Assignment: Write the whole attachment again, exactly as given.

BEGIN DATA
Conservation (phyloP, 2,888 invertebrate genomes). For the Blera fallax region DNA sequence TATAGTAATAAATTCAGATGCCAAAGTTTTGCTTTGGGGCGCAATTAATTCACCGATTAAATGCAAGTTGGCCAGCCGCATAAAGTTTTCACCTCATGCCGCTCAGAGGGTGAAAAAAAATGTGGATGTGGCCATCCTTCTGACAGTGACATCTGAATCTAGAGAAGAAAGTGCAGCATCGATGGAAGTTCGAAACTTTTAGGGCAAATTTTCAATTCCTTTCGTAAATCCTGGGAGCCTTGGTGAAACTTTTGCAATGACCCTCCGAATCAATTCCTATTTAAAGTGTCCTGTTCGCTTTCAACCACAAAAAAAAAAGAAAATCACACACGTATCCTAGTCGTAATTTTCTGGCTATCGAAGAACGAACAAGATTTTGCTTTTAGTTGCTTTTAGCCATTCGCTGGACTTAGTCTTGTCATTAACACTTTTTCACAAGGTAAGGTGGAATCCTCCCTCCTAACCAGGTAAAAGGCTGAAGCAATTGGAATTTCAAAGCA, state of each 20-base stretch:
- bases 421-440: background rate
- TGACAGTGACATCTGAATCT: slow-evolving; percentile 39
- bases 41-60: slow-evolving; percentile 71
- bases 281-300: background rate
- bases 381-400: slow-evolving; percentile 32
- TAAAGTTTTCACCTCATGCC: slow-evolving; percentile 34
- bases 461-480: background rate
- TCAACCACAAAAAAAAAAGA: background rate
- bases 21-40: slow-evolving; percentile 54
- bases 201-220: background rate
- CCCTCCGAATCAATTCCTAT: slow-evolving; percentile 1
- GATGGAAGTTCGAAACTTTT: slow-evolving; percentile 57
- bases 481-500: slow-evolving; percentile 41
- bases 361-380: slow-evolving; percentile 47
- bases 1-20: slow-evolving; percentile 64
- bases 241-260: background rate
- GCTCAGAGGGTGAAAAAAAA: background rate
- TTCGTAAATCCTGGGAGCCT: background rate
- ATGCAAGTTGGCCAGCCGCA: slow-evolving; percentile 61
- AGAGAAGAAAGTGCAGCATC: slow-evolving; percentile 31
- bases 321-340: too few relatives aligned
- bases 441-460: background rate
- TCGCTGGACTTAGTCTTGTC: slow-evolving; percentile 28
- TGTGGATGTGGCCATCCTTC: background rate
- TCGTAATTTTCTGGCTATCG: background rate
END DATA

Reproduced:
Conservation (phyloP, 2,888 invertebrate genomes). For the Blera fallax region DNA sequence TATAGTAATAAATTCAGATGCCAAAGTTTTGCTTTGGGGCGCAATTAATTCACCGATTAAATGCAAGTTGGCCAGCCGCATAAAGTTTTCACCTCATGCCGCTCAGAGGGTGAAAAAAAATGTGGATGTGGCCATCCTTCTGACAGTGACATCTGAATCTAGAGAAGAAAGTGCAGCATCGATGGAAGTTCGAAACTTTTAGGGCAAATTTTCAATTCCTTTCGTAAATCCTGGGAGCCTTGGTGAAACTTTTGCAATGACCCTCCGAATCAATTCCTATTTAAAGTGTCCTGTTCGCTTTCAACCACAAAAAAAAAAGAAAATCACACACGTATCCTAGTCGTAATTTTCTGGCTATCGAAGAACGAACAAGATTTTGCTTTTAGTTGCTTTTAGCCATTCGCTGGACTTAGTCTTGTCATTAACACTTTTTCACAAGGTAAGGTGGAATCCTCCCTCCTAACCAGGTAAAAGGCTGAAGCAATTGGAATTTCAAAGCA, state of each 20-base stretch:
- bases 421-440: background rate
- TGACAGTGACATCTGAATCT: slow-evolving; percentile 39
- bases 41-60: slow-evolving; percentile 71
- bases 281-300: background rate
- bases 381-400: slow-evolving; percentile 32
- TAAAGTTTTCACCTCATGCC: slow-evolving; percentile 34
- bases 461-480: background rate
- TCAACCACAAAAAAAAAAGA: background rate
- bases 21-40: slow-evolving; percentile 54
- bases 201-220: background rate
- CCCTCCGAATCAATTCCTAT: slow-evolving; percentile 1
- GATGGAAGTTCGAAACTTTT: slow-evolving; percentile 57
- bases 481-500: slow-evolving; percentile 41
- bases 361-380: slow-evolving; percentile 47
- bases 1-20: slow-evolving; percentile 64
- bases 241-260: background rate
- GCTCAGAGGGTGAAAAAAAA: background rate
- TTCGTAAATCCTGGGAGCCT: background rate
- ATGCAAGTTGGCCAGCCGCA: slow-evolving; percentile 61
- AGAGAAGAAAGTGCAGCATC: slow-evolving; percentile 31
- bases 321-340: too few relatives aligned
- bases 441-460: background rate
- TCGCTGGACTTAGTCTTGTC: slow-evolving; percentile 28
- TGTGGATGTGGCCATCCTTC: background rate
- TCGTAATTTTCTGGCTATCG: background rate